This would also be a good deterrent to work on new wireless technologies as it would most likely get banned immediately. This also gives you the possibility to conveniently keep some wireless technology, because either the people haven't picked up on it yet or banning it would be too inconvenient even for the anti wireless crowd (like say WiFi because then they can't use their phones, etc).

And hey you also get a free comment on our own society anchored firmly in your world.

All the wireless access points out there are wired together, so they can provide service. Newer protocols go for higher bandwidth over shorter distances with less power, so access points are getting more dense. For 802.11ad WiFi, which uses 2 GHz of spectrum between 58-60 GHz, communication is strictly line-of-sight with a range of a few meters, so cables will be run to the middle of every room anyway.

From there it's only a small step to also offering pluggable connections at the access points, because it is just so much more convenient -- no configuration needed to select an access point, just connect and you're online.

You've run out of usable spectrum. This is a real-world problem, but your world can simply take it to an extreme.

The electromagnetic spectrum is subdivided into many different frequency bands. Regulatory authorities assign "blocks" of spectrum to specific uses. For example, the block from 1626.5-1660 MHz is reserved for Earth-to-space radio signals. You can use a signal in this range to talk to a satellite, but not for anything else. These restrictions are important because without them, wireless signals would all be broadcast on top of each other. Many types of wireless signals are necessarily weak (such as one coming from a space probe near Jupiter) and their signal would be impossible to hear if there were any other signals competing with them. Regulatory bodies also sell special licenses to people who want exclusive access to a block of the spectrum. The sections marked for television broadcasting are subdivided into small slices commonly called "channels". A broadcaster secures a license for a certain channel in a certain geographical area, and can then broadcast their TV feed without interference from competitors.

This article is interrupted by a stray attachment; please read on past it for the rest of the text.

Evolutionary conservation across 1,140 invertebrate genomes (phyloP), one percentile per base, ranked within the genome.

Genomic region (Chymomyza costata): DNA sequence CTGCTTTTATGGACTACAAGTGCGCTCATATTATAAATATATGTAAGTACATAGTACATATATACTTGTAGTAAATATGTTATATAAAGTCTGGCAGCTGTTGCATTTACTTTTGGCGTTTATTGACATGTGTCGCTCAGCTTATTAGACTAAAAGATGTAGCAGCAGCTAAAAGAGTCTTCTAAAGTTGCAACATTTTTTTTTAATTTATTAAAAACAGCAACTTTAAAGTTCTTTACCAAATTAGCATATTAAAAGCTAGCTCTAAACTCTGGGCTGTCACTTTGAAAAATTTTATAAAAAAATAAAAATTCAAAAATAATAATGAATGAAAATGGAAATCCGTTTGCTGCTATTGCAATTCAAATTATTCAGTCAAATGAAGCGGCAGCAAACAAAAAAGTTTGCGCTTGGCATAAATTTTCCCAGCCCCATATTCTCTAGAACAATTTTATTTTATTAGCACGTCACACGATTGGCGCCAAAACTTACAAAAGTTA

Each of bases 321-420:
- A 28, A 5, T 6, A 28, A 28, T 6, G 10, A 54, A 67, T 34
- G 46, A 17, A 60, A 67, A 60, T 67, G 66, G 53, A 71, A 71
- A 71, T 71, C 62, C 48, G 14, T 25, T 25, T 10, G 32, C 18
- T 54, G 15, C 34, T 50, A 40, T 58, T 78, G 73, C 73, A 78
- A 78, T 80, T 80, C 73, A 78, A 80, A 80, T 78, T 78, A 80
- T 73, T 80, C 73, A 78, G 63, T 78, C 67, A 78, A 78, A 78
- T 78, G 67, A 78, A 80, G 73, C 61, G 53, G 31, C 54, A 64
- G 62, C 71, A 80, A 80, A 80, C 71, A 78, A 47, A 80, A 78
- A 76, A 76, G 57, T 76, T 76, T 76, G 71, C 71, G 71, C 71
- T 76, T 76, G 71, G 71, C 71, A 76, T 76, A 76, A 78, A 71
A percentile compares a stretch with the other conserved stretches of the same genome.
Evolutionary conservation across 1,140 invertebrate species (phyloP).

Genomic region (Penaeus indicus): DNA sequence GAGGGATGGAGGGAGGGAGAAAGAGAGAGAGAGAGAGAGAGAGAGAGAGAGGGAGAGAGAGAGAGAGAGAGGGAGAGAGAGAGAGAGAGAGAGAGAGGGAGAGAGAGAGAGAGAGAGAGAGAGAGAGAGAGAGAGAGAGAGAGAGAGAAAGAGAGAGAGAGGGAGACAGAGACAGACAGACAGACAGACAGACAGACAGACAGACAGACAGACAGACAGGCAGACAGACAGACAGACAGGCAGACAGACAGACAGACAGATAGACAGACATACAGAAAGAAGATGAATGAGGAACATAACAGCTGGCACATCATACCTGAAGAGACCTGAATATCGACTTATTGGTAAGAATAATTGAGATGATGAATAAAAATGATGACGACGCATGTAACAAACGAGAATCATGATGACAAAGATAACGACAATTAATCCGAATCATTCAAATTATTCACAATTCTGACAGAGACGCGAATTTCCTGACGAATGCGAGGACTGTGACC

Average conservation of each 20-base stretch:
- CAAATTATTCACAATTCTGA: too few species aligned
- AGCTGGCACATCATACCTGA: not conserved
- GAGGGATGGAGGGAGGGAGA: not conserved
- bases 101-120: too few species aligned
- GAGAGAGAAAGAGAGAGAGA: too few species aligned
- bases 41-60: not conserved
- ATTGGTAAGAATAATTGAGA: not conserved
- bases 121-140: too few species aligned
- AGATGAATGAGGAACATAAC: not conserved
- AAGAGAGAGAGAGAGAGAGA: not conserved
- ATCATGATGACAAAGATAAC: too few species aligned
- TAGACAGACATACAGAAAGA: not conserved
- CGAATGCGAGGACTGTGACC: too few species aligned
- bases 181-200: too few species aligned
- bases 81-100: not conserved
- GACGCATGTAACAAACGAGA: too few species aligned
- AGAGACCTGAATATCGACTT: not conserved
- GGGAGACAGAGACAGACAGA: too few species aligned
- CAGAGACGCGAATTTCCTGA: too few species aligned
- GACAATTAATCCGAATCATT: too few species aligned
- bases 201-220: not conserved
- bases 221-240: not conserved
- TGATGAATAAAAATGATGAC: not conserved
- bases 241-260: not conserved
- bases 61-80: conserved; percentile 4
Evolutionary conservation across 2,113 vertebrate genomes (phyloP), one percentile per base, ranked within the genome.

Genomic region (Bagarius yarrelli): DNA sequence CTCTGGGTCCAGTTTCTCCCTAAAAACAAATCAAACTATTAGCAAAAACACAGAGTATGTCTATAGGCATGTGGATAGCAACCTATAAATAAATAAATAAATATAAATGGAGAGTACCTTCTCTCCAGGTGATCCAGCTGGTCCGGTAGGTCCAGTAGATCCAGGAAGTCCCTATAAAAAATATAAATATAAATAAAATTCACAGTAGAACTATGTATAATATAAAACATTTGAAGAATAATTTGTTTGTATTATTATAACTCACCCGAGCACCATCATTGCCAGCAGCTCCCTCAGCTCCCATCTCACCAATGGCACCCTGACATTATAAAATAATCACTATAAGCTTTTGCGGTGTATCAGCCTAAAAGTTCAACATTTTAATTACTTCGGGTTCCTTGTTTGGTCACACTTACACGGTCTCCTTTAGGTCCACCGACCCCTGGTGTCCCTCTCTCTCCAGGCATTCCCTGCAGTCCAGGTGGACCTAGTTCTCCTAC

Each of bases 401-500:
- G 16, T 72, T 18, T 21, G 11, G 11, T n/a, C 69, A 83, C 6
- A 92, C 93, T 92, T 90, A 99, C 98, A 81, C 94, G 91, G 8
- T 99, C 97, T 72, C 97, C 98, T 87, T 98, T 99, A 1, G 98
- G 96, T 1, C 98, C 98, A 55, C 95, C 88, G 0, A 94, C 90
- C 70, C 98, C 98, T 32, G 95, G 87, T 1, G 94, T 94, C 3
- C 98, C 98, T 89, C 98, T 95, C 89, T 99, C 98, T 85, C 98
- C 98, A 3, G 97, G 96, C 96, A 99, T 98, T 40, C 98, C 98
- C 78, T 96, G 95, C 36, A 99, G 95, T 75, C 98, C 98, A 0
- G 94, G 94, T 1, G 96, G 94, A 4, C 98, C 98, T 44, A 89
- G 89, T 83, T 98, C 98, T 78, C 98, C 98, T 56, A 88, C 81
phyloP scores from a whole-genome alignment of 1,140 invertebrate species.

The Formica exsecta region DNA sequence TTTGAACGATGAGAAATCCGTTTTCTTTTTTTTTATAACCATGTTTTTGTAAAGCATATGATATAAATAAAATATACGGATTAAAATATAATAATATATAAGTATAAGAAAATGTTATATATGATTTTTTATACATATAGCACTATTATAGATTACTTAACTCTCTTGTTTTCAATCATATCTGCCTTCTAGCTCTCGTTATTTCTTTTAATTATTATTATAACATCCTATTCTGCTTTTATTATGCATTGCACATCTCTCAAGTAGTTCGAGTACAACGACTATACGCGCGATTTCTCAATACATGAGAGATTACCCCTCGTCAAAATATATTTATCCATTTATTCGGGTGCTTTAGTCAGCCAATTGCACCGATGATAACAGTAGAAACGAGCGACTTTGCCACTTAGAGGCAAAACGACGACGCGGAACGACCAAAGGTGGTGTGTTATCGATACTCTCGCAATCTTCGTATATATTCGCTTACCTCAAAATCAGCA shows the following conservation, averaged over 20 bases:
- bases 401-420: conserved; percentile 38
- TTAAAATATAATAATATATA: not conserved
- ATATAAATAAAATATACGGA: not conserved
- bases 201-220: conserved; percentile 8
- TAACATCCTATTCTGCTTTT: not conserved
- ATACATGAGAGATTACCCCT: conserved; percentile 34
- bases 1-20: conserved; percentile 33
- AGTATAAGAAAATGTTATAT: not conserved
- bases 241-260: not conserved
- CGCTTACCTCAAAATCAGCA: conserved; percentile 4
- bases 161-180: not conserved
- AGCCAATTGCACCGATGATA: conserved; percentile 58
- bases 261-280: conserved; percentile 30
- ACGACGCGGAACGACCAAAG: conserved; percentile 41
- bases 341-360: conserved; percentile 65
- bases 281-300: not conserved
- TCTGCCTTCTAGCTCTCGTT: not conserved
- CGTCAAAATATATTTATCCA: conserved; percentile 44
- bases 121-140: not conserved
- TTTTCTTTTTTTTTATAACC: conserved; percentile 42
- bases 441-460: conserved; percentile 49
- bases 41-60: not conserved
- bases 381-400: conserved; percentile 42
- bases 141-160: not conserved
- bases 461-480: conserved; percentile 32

This system works fairly well, but there's a finite amount of radio spectrum available. Many uses of radio require specific frequency ranges and can't be adjusted. Radio astronomy needs to be able to listen to the frequencies that distant objects naturally generate. The radio navigation beacons used by aircraft need to use frequencies that easily penetrate through cloud cover. Long-distance communication benefits from frequencies that bounce off the ionosphere. Once you take care of these inflexible cases, what's left is scattered and scarce. It doesn't take long before TV, radio, mobile phones, GPS, and the zillion other forms of wireless communication have used all the good parts of the radio spectrum. All that's left are narrow little slivers (the width of a block is called the "bandwidth" and determines how much information can be packed into that signal) that are at frequencies that don't penetrate well through common building materials like wood or stone.

Making this worse is that the spectrum is allocated by government agencies. Every government in the world can allocate spectrum differently. Countries have generally agreed to use similar mappings for important parts of the spectrum (navigation, ship/aircraft communication, etc). There are still lots of cases where this isn't true, though. Wi-Fi can operate on 14 different channels, but using channel 14 is illegal in the U.S., and channels 12 and 13 can only be used in a low-power mode to avoid interfering with an adjacent block that doesn't exist in some other countries.